Alternative straws: the long and the short of it

After footage went viral of a baby turtle struggling to breathe because a plastic straw was trapped in its nose, it didn’t take people long to denounce plastic straws. But are reusable or collapsible straws the answer?

“I think that people are trying to be aware of their effects on the environment and the collapsible straw is a very convenient way to do it,” says Aaliyah Kathrada, founder of Sip Conscious, which “provides an eco-friendly alternative to the sin that is plastic straws”, according to its website.

Kathrada launched what she calls a social enterprise in early 2018 “to assist with the conundrum of plastic straws”.

Sip Conscious initially sold stainless steel straws — in a range of colours and thicknesses — and, late last year, also began stocking collapsible steel straws.

Retailing at R160 each and coming with its own cleaning brush in a keyringed box, Kathrada says sales of collapsible straws have been strong so far. “People prefer collapsible straws, because they’re easy to just pop into your bag. It doesn’t take up space, and you can clean it easily.”


Kathrada says that she decided to look into bringing collapsible straws to the market after seeing the kinds of straw alternatives people had.

“They are more expensive than the metal ones, which start at R30 for a single straw; a two-straw set with bag selling for R125. The collapsible straws are newer, so we put a lot of work in to market these. But they’re so convenient, and it makes people realise that it doesn’t take too much from you to take your straws out and practise eco-friendliness,” says Kathrada who, for now, sources the straws internationally.

Cape Town-based health writer and metal-straw-user Sian Ferguson says that the focus on straws has had a negative impact on the anti-plastic movement: “Many people have decided to refuse the plastic straw, without looking at other ways to reduce plastic waste,” she says.

The Mail & Guardian reported earlier this month that South Africans produce two kilograms of plastic waste per person a day, second only to the United States, and 56% of the waste we produce is mismanaged and makes its way into the natural environment.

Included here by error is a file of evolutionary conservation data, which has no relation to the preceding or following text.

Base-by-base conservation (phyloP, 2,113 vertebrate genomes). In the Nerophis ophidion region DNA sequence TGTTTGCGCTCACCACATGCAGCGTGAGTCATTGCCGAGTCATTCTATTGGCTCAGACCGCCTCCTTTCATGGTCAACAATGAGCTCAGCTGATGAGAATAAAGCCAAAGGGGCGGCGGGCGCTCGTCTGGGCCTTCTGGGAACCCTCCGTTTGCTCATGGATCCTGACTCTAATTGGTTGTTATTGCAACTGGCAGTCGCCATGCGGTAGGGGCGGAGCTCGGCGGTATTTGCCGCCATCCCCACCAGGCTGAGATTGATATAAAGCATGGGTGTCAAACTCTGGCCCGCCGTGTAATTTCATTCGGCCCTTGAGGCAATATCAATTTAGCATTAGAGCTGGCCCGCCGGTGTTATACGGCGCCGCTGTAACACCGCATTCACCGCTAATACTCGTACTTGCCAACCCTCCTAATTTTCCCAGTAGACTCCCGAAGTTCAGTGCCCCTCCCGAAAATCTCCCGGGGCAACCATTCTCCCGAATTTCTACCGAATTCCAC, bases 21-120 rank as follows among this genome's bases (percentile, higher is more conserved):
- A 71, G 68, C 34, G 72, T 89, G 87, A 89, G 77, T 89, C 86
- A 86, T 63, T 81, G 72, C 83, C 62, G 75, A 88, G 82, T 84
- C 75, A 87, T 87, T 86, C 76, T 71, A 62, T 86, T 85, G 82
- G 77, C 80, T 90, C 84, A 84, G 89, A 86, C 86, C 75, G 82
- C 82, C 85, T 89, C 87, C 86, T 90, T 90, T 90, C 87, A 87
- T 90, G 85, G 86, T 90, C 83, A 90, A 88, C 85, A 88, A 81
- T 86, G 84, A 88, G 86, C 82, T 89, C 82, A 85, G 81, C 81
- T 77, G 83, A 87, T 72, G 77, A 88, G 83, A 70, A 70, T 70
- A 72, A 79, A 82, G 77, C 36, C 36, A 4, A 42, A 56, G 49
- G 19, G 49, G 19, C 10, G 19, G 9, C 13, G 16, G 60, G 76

But is the reusable straw just eco-trendiness? What about helping to save the planet by not using straws at all?

Plastic straws and their role in environmental sustainability remain an issue of global concern. Writing for the Singapore Women’s Weekly, Lauren Ong says that, just like any other product made from natural or anthropogenic resources, “metal straws come at an environmental cost. There is no one item that is absolutely more sustainable than the other.

“Most items leave a carbon footprint and hamper our ecosystem in one way or another anyway. We can choose to drink straight from the cup instead of using any type of straw to consume our drinks.”

“2018 was the year of the metal straw because it was a year about small, superficial battles, not big, meaningful ones,” writes John DeVore in the Observer. “Virtue signals, not actual virtue.”

Ferguson says that although making efforts to use alternative solutions in order to preserve the environment — including complete abstinence — is applaudable, it is also important to stay mindful of people who rely on plastic straws in their everyday life.

“Many disabled people rely on straws to be able to drink properly,” she says. “By calling for straws to be banned, we ignore this fact.”

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Aaisha Dadi Patel
Aaisha Dadi Patel
Aaisha Dadi Patel was previously a member of the M&G’s online team. She holds an MA in Media Studies from the University of the Witwatersrand

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